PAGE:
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SBIR Phase I:A Novel Dense Fiber Array for Astronomical Spectroscopy

Award Information
Agency: National Science Foundation
Branch: N/A
Contract: 2111936
Agency Tracking Number: 2111936
Amount: $240,700.00
Phase: Phase I
Program: SBIR
Solicitation Topic Code: SP
Solicitation Number: NSF 20-527
Solicitation Year: 2020
Award Year: 2022
Award Start Date (Proposal Award Date): 2022-01-15
Award End Date (Contract End Date): 2023-03-31
Small Business Information
United States
DUNS: 046838184
HUBZone Owned: No
Woman Owned: No
Socially and Economically Disadvantaged: No
Principal Investigator
 Kevan Hashemi
 (617) 335-3472
Business Contact
 Kevan Hashemi
Phone: (617) 335-3472
Research Institution

The broader impact/commercial potential of this Small Business Innovation Research (SBIR) Phase I project is to make it possible for astrophysicists to dramatically expand their ability to collect the spectra of distant galaxies, and so to advance their understanding of the universe. The most important factor in large-scale spectrographic data collection is the number of spectra taken per viewing hour. The planned Direct Fiber Positioning System (DFPS) is mechanically simpler than the current state-of-the-art positioning systems; it will cost less to produce per installed fiber, and it will provide more fibers per unit area than any existing design. The spectra of galaxies is critical to dark energy and dark matter research programs, and these programs address the greatest open questions in astrophysics today. The relative simplicity of the DFPS mechanical components makes it a better choice for spectrographs of tens of thousands of fibers, but also for much smaller arrays of a few hundred fibers, such as could be installed on smaller telescopes. Thus, the DFPS will win a share of the small market for very large spectrographic instruments, but also to create for itself a large market for smaller spectrographic instruments.This Small Business Innovation Research (SBIR) Phase I project will be a small Direct Fiber Positioning System (DFPS) consisting of a 4 x 4 array of 16 fibers on a 5-mm grid. Each fiber will provide a 3.6-mm x 3.6-mm range of motion and will be controlled by electronic circuits consuming less than 20 mW. A calibrated camera will view the illuminated fiber tips, monitoring their position with an accuracy of 10 µm, to measure and demonstrate the precision and repeatability of the fiber positioner. The stability of the positioner will be determined over the course an hour in warm and cold environments, and in both horizontal and vertical orientations. The direct method of fiber movement requires accurate control of voltages applied to many fibers in parallel, which is a challenging electrical engineering problem that has been avoided by other, mechanically complex systems. If we can locate fibers with an accuracy of 10 µm in the focal plane of a telescope, we will be able to provide a new and superior type of fiber-positioner, one that will be more compact, less vulnerable to mechanical failure, less susceptible to corrosion, and more resistant to fatigue than any other existing fiber-positioning system.This award reflects NSF's statutory mission and has been deemed worthy of support through evaluation using the Foundation's intellectual merit and broader impacts review criteria.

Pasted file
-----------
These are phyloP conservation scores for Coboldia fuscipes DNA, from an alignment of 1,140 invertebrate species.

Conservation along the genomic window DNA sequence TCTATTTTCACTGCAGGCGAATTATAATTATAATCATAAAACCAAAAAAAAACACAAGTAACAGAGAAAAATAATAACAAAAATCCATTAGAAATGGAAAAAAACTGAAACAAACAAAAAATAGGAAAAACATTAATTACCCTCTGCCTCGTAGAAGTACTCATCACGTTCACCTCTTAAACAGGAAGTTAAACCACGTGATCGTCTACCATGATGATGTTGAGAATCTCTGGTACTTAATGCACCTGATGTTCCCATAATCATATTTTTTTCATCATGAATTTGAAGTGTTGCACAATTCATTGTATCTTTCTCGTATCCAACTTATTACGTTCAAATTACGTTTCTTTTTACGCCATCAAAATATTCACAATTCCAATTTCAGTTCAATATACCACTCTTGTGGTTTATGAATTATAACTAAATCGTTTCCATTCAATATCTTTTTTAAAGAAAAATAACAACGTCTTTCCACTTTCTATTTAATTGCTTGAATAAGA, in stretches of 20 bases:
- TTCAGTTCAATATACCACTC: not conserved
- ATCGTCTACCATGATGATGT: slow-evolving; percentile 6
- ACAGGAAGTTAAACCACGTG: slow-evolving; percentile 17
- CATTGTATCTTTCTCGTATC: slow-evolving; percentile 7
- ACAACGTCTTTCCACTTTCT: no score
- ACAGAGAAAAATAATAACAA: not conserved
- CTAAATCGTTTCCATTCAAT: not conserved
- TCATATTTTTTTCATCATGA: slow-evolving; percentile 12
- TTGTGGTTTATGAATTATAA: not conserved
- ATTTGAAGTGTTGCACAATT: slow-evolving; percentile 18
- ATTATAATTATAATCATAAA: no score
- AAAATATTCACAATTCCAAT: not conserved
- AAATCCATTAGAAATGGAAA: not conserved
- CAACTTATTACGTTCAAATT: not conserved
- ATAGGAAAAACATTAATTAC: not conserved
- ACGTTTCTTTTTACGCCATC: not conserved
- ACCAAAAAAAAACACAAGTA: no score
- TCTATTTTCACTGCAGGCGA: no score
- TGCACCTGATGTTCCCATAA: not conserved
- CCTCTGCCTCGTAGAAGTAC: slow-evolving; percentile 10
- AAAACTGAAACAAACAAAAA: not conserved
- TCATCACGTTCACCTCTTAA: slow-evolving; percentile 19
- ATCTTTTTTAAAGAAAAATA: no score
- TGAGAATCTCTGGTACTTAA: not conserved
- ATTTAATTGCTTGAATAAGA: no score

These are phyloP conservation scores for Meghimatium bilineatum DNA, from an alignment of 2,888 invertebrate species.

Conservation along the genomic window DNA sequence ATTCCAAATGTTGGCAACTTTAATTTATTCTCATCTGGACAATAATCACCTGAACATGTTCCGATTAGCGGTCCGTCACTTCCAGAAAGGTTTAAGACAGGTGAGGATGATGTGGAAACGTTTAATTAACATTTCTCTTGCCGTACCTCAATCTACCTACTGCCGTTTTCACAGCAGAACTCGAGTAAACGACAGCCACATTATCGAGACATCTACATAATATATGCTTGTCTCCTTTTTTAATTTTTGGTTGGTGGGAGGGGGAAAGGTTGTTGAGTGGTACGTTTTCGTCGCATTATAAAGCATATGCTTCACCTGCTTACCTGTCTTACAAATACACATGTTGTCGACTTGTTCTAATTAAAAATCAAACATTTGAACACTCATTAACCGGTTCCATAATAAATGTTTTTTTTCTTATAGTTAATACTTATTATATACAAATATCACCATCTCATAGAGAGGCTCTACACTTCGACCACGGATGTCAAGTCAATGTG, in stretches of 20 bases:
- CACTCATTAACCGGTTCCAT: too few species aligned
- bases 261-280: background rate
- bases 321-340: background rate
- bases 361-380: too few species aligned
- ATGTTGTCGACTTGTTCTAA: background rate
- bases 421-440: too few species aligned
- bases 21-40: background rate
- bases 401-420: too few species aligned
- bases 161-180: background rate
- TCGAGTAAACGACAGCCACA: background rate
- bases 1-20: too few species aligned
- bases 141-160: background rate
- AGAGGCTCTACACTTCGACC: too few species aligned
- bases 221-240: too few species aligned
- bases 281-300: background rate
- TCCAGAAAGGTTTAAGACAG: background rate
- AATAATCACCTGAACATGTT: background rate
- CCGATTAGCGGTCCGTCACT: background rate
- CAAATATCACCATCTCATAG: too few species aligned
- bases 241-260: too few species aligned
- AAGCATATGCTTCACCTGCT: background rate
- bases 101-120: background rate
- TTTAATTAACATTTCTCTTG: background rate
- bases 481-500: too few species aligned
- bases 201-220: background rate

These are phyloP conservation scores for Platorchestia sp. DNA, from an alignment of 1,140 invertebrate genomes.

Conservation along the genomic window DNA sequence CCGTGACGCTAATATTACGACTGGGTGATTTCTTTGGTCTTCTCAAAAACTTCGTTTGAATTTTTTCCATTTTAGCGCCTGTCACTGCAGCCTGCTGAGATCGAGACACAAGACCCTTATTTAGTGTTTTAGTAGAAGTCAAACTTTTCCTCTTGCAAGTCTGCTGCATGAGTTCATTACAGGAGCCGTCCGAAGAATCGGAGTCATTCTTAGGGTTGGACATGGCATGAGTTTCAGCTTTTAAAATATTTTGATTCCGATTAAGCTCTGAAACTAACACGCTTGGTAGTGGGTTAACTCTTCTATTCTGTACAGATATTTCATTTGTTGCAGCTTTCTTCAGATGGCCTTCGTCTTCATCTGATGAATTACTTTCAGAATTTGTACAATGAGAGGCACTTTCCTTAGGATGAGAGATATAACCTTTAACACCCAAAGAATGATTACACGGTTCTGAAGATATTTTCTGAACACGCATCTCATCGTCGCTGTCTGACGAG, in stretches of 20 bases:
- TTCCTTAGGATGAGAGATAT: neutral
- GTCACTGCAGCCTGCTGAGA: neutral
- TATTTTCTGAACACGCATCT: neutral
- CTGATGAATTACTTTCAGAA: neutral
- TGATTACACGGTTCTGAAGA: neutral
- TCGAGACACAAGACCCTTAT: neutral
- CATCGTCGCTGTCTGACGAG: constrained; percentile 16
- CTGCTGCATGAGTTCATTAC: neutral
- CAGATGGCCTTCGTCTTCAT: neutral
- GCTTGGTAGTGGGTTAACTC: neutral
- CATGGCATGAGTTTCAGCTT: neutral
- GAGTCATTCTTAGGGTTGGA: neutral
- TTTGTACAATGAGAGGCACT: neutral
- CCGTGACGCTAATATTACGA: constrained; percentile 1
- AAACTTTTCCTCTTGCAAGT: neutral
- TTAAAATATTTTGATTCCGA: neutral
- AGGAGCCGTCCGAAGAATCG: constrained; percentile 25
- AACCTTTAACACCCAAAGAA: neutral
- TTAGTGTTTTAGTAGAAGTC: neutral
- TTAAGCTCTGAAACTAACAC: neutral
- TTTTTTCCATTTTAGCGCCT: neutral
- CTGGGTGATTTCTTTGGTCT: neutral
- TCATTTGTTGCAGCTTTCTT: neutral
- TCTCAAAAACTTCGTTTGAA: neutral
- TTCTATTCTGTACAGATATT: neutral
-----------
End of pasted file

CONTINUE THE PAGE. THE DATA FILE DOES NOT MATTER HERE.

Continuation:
* Information listed above is at the time of submission. *

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